CENTRAL BANK GOVERNOR Patrick Honohan has called for an EU-wide “banking union” as a way of combating the ongoing debt crisis.
Honohan also proposed that distressed Irish banks should be directly recapitalised by the European Financial Stability Fund.
He said such a mechanism – in which the EFSF would inject cash directly into banks, rather than lending money to the country in question, which is then saddled with huge national debt – would help pool risk across the eurozone and get financial markets moving again.
“The €17 billion injected by the Irish government [into recapitalising banks] last year alone [...] added some 13 per cent of GNP to Ireland’s debt,” Honohan told an audience in London.
But if a sizable fraction of the sums invested that had been injected directly as capital by the EFSF, debt sustainability would be much less of a concern to the rating agencies and the EFSF could look forward to upside in the recovery by being the owner of two banks with a substantial national franchise.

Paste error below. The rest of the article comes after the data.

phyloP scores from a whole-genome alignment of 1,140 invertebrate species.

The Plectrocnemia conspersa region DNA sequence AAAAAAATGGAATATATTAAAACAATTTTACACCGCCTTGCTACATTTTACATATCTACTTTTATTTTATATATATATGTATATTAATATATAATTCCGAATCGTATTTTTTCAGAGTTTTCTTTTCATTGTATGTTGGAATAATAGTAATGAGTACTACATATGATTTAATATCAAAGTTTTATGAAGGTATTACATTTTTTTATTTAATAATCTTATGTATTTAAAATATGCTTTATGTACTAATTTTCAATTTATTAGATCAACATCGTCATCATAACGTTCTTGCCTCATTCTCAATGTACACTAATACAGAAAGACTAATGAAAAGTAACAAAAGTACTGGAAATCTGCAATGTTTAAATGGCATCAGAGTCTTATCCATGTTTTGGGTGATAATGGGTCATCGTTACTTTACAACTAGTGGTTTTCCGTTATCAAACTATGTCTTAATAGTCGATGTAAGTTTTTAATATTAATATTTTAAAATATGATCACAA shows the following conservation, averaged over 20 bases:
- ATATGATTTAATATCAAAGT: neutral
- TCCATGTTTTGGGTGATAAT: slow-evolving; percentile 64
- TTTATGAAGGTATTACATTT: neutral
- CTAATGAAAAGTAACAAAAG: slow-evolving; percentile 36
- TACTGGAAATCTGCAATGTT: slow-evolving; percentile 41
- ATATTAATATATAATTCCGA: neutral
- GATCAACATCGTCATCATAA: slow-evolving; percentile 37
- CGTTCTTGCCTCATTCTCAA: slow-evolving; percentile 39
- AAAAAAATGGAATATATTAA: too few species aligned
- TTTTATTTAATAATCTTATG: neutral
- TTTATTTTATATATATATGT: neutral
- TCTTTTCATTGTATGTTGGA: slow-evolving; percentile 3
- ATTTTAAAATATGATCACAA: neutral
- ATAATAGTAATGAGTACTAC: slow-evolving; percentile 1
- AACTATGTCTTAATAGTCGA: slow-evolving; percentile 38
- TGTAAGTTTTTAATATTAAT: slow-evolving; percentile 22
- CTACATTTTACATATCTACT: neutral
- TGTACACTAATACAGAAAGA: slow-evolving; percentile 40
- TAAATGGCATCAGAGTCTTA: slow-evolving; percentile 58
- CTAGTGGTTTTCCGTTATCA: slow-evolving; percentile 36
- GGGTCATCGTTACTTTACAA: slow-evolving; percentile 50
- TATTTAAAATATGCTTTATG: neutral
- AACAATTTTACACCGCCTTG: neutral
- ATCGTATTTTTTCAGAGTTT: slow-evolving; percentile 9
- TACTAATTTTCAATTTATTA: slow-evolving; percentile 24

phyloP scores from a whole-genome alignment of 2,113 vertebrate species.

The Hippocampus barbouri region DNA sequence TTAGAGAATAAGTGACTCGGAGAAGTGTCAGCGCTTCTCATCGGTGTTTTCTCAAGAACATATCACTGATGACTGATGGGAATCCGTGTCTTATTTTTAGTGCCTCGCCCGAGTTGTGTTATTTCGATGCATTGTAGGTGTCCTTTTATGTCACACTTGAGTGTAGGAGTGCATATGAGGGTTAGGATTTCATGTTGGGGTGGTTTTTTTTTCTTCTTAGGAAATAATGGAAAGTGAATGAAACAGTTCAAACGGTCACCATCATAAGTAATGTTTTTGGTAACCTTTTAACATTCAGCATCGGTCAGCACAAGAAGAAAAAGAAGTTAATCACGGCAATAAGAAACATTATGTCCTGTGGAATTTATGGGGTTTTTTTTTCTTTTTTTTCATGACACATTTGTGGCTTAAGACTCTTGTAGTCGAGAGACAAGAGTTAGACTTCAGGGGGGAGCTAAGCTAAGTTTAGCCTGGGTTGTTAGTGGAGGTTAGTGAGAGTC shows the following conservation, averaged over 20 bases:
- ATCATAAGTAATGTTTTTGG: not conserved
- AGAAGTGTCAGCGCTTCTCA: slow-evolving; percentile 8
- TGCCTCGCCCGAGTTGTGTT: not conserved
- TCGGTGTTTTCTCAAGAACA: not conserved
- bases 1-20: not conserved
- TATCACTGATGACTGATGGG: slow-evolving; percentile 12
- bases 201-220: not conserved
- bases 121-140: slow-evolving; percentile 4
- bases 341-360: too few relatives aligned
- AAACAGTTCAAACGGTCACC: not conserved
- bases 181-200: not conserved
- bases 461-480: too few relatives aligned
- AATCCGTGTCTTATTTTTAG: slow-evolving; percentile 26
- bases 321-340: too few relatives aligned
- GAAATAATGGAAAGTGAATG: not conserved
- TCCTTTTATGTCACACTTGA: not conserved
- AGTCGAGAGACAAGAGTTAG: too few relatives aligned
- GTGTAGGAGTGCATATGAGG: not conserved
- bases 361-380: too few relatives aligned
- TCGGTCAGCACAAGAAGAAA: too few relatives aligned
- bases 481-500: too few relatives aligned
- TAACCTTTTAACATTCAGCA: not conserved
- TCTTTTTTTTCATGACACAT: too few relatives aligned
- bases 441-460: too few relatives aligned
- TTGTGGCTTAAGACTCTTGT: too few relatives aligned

However, he said that such measures would need an EU-wide regulatory structure, which he called a “banking union”.
In simple terms, the main elements of a banking union would be a degree of (i) centralised bank regulation, licensing and supervision as well as (ii) central responsibility for resolution and for depositor protection and any public sector solvency support.
Within the structure there would need to be scope for varying policies on mortgages and banking capital ratios between different countries, he said – adding that “maximum harmonisation” and a one-size-fits-all policy across the EU is not necessary to reap the benefits of the single market.